Assvertising: The Sports Illustrated Swimsuit Issue Edition

The Sports Illustrated Swimsuit Issue is a little like the Superbowl to me: An American tradition we're meant to regard as good, clean, harmless fun, despite the most cursory closer look revealing a lot of ugly stuff designed specifically to reinforce traditional definitions of patriarchal masculinity, including (as always) hefty doses of heterocentrism and misogyny.

Increasingly, the SI Swimsuit Issue shares in common with the Superbowl a fierce competition between advertisers for inclusion. (The Swimsuit Issue alone pulls in over $50 million in revenue annually, about $35 million of which comes from ad sales.) And where there is competition, there are customized adverts.

Arby's, not generally known for its sexist advertising (one of few fast food eateries that isn't), submitted this ad for the Swimsuit Issue:

Says Rachel at The F-Word, "Thanks, Arbys, for giving me yet another example to use in my American history colloquium paper that addresses, in part, how women's bodies are depicted as pieces of meat for male consumption. You've captured the thrust of my argument perfectly."

(You can file a complaint about the advertisement with Arby's Corporate here.)

And, of course, Sports Illustrated itself does a whirlwind marketing campaign to sell the issue, resulting, by virtue of the subject matter, in some extremely weird and frequently inappropriate cross-promotional adverts, like a commercial plane turned into a flying centerfold:

On Tuesday, the new Sports Illustrated swimsuit issue cover girl, Bar Refaeli, was slated to fly cross-country in a Southwest Airlines Boeing 737, dubbed the "S.I. One," which was to be swathed in a giant image of her...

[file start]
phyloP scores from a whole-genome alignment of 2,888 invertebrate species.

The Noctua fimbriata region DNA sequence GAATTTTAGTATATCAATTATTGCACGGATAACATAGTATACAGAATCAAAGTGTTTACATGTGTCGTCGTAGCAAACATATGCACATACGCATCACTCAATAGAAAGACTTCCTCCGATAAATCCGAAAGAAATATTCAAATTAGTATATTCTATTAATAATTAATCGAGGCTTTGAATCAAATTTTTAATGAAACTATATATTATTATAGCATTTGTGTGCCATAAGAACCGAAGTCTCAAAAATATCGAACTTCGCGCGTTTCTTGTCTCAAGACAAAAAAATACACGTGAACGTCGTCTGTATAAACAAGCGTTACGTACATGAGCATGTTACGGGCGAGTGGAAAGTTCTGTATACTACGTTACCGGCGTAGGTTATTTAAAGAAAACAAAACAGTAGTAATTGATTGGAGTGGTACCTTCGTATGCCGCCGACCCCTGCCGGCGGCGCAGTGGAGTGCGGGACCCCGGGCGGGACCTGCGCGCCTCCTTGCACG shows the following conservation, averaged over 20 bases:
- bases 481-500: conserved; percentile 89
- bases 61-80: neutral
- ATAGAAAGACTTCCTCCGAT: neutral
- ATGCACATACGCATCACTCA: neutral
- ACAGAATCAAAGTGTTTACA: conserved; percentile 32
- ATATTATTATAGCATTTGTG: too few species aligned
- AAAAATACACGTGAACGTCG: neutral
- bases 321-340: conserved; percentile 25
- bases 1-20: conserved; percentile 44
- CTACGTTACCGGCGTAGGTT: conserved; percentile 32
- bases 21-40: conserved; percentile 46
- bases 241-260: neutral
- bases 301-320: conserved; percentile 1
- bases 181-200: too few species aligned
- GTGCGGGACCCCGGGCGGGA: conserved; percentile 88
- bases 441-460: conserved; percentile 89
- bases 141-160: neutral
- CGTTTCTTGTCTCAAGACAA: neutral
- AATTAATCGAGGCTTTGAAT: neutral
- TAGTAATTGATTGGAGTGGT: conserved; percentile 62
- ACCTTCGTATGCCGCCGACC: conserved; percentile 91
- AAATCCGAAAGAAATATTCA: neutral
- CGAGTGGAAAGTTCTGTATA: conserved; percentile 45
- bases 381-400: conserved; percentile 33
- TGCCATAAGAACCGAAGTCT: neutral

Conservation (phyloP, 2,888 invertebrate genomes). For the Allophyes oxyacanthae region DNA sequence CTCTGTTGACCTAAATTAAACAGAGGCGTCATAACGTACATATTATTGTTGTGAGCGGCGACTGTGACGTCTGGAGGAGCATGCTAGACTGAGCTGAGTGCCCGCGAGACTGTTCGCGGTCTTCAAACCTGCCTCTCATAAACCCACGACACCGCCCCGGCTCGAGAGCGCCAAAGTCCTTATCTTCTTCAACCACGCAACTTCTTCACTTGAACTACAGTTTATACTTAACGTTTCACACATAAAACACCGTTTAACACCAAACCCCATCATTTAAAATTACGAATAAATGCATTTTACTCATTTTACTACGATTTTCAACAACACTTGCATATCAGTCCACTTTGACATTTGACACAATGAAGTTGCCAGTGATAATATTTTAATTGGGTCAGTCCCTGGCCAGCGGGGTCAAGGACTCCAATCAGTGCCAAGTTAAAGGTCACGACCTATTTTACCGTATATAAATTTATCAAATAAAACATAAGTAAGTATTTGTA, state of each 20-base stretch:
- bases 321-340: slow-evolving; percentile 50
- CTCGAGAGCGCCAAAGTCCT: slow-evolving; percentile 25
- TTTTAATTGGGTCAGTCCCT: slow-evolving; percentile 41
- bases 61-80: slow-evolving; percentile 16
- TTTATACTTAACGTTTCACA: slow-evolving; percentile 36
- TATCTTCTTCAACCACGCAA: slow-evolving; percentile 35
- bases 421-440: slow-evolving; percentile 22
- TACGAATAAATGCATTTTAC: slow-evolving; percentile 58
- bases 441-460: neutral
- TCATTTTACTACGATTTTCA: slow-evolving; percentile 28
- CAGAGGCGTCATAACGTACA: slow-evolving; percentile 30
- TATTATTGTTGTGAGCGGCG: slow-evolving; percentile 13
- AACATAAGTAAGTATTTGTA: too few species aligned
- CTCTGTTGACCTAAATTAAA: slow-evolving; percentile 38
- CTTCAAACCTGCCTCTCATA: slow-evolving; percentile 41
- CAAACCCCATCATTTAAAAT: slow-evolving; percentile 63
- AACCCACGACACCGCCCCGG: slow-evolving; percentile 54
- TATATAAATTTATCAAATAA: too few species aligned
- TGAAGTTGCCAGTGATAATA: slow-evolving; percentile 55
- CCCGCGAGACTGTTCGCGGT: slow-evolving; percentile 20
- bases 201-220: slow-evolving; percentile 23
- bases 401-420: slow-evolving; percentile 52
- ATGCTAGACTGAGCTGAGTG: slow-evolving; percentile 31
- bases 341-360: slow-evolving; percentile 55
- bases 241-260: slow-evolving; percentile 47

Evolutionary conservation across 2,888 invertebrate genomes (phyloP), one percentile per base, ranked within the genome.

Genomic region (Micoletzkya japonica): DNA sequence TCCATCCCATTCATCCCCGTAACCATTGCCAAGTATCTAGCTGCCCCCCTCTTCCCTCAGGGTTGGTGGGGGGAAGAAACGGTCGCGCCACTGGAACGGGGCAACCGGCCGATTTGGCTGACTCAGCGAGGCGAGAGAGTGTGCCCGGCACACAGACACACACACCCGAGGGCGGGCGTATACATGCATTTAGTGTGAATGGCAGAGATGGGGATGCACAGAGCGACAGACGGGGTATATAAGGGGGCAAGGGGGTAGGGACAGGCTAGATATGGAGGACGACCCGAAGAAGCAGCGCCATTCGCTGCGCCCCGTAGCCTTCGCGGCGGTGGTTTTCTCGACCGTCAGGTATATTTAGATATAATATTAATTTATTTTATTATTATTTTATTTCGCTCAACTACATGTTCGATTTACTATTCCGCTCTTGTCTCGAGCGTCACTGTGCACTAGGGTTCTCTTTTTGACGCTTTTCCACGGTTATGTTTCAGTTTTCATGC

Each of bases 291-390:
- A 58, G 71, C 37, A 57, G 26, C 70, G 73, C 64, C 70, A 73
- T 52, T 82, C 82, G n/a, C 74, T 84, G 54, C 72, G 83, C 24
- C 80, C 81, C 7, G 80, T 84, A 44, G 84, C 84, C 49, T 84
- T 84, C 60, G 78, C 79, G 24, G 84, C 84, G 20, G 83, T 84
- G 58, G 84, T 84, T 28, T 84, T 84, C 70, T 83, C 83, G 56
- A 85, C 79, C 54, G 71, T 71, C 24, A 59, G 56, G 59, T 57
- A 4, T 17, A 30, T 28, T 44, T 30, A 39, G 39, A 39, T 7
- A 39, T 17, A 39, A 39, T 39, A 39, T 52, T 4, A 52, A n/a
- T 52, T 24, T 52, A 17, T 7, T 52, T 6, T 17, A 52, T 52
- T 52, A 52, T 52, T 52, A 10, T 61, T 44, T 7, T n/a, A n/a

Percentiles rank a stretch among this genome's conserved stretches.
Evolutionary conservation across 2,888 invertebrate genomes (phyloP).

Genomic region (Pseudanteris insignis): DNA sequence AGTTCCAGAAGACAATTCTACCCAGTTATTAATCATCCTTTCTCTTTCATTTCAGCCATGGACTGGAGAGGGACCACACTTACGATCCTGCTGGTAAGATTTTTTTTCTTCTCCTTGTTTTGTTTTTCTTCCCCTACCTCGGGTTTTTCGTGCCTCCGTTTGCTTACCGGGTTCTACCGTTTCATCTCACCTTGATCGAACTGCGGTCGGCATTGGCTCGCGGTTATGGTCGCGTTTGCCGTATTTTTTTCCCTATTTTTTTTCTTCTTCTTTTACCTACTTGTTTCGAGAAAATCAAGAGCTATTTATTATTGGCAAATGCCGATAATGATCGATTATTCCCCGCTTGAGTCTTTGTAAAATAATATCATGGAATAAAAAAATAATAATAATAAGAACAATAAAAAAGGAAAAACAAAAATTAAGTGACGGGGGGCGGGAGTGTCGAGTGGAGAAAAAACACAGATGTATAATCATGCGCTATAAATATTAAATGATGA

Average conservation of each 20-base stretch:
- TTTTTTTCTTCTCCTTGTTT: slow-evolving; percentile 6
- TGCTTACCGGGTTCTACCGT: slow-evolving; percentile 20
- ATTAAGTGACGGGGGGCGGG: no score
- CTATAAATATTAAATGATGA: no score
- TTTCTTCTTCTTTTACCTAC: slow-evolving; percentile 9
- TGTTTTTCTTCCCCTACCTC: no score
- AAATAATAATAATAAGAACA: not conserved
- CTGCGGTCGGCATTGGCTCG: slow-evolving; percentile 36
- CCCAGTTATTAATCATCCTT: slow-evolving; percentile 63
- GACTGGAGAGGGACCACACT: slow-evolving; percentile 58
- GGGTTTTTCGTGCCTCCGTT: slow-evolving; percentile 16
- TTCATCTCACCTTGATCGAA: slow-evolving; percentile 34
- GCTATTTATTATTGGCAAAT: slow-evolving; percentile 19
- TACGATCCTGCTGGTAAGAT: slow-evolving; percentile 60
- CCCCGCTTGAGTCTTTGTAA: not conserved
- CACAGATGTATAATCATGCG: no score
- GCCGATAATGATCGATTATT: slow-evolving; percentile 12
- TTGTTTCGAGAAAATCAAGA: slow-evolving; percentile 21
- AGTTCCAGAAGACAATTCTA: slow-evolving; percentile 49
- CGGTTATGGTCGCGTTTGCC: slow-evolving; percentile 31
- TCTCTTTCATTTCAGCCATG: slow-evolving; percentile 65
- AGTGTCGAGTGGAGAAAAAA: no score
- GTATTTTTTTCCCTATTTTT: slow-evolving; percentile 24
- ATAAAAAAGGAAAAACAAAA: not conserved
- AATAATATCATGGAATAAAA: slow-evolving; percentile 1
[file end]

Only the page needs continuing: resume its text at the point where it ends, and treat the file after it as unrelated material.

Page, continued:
"Air-traffic control is going to be a mess this afternoon," Matt Lauer quipped on "Today."

"I just heard the plane is going to still be active for a month later," Refaeli said. "I'm like, 'Oh, my God, it's one of the best things that's ever happened to me'."

Parents of young children may feel differently.
Indeed. As may the female employees of Southwest. And female passengers asked to board a winged wank machine.

(The number for Southwest's public relations office can be found here.)

It really just never ceases to amaze me the stuff that women are just expected to not care about, that the default response to raising an objection to the image of a bikini-clad woman being slapped on the side of an airplane, because it's more important to advertise a lads' mag than respect actual women's dignity, will be "You're a hysteric."

If merely refusing, quite calmly, reasonably, and firmly, to the routine objectification of women in order to reinforce the means of our subjugation, and if not yielding to shrieking, name-calling, threat-making dudez who try to bully me into silence by wielding accusations of all manner of disproportion to defend their right to ogle women, makes me the hysteric, fine, I'm a hysteric and proudly so.

I'd rather be a hysteric than a jack-booted thug of the patriarchy.

How gauche. Sniff.

[H/Ts to Shaker/Shapeling Sweet Machine and Shaker JR_JR.]

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